Are humans cruel by nature?

Historian Rutger Bregman argues that the persistent theory that most people are monsters is just wrong.

  • How have humans managed to accomplish significantly more than any other species on the planet? Historian Rutger Bregman believes the quality that makes us special is that we "evolved to work together and to cooperate on a scale that no other species in the whole animal kingdom has been able to do."
  • Pushing back against the millennia-old idea that humans are inherently evil beneath their civilized surface, which is known as 'veneer theory', Bregman says that it's humanity's cooperative spirit and sense of brotherhood that leads us to do cruel deeds. "Most atrocities are committed in the name of loyalty, and in the name of friendship, and in the name of helping your people," he tells Big Think. "That is what's so disturbing."
  • The false assumption that people are evil or inherently selfish has an effect on the way we design various elements of our societies and structures. If we designed on the assumption that we are collaborative instead, we could avoid the "self-fulfilling prophecy" of selfishness.
Keep reading Show less

Teen popularity linked to increased depression in adolescence, decreased depression in adulthood

The results of this study showed depressive symptoms being highest in adolescence, declining in early adulthood and then climbing back up again into one's early 30s.

Credit: Dragana Gordic on Shutterstock
  • A 2020 Michigan State University study examined the link between teen social networks and the levels of depression later in life.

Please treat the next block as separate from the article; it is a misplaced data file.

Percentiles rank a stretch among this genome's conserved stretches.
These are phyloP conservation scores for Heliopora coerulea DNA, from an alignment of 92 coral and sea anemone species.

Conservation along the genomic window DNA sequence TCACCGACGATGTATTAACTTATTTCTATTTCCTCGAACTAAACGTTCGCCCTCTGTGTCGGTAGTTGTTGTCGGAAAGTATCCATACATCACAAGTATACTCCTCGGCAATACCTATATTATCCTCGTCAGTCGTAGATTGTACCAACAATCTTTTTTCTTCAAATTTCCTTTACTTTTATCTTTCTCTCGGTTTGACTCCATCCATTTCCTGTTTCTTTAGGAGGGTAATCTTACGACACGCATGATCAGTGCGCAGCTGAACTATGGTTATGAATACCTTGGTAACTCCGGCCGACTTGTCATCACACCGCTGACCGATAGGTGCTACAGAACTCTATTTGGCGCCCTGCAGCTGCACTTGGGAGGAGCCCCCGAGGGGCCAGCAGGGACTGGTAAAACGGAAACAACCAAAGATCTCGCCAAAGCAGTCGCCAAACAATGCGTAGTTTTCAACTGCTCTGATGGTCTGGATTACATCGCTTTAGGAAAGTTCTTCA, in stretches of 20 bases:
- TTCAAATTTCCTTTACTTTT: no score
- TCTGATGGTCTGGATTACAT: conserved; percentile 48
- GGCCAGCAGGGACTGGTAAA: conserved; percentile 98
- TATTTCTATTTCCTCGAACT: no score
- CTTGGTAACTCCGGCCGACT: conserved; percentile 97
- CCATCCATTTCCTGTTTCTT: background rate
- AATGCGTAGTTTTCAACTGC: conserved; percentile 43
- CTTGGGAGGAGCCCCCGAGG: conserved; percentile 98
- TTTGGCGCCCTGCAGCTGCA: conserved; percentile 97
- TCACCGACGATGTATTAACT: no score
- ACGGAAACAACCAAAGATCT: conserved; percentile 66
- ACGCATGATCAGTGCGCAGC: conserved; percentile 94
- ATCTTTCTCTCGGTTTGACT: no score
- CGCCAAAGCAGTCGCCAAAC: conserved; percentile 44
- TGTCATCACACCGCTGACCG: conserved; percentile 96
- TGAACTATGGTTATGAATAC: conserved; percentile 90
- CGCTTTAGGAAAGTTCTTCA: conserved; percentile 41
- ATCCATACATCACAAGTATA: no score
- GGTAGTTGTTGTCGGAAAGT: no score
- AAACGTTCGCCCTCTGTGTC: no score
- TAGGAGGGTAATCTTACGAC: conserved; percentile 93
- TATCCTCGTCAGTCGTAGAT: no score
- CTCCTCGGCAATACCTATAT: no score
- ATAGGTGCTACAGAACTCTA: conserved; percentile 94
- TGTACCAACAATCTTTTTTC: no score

• This study used data from the National Longitudinal Study of Adolescent to Adult Health, specifically targeting social network data. The results showed depressive symptoms being highest in adolescence and declining in early adulthood, then climbing back up again into one's early 30s.
  • There are several ways you can attempt to stay active and socially connected while battling depression, according to experts.
Keep reading Show less

Screen time isn’t hurting kids socially, study finds

Despite being raised in a screen-lit world, today's children make and maintain friendships as well as past generations.

  • The dominate cultural assumption claims screen time devastates children's social skills.
  • A recent study in the American Journal of Sociology suggests today's children are as socially skilled as the preceding peers.
  • Parents need to set screen limits, but research shows they should set limits for themselves, too.
Keep reading Show less

Why savvy business people build relationship capital

Good relationship capital can change your business forever, explains Shark Tank investor Daymond John.

  • Relationship capital is one of the most overlooked facets of doing good business, says investor and entrepreneur Daymond John.
  • Savvy entrepreneurs know that digging into the relationships that they've nurtured for 5, 10, or 20 years is what pays the best dividends. That doesn't happen passively. You must build your reputation and take great care to be authentic in your interactions, says John.
  • Relationship capital is symbiotic and becomes a network. When two parties genuinely look after each other over the long term, that goodwill spreads across both their networks and brings tens or hundreds of new transactions instead of just one initial deal.
Keep reading Show less

Why the presumption of good faith can make our lives civil again

Taking time for thoughtful consideration has fallen out of fashion, writes Emily Chamlee-Wright. How can we restore good faith and good judgement to our increasingly polarized conversations?

  • The clamor of the crowd during a heated discussion can make it hard to tell who is right and who is wrong. Adam Smith wrote that the loudness of blame can stupefy our good judgment.
  • Equally, when we're talking with just one other person, our previous assumptions and knee-jerk reactions can cloud our good judgment.
  • If you want to find clarity in moments like that, Emily Chamlee-Wright recommends practicing the presumption of good faith. That means that we should presume, unless we have good evidence to the contrary, that the other person's intent is not to deceive or to offend us, but to learn our point of view.
Keep reading Show less
Quantcast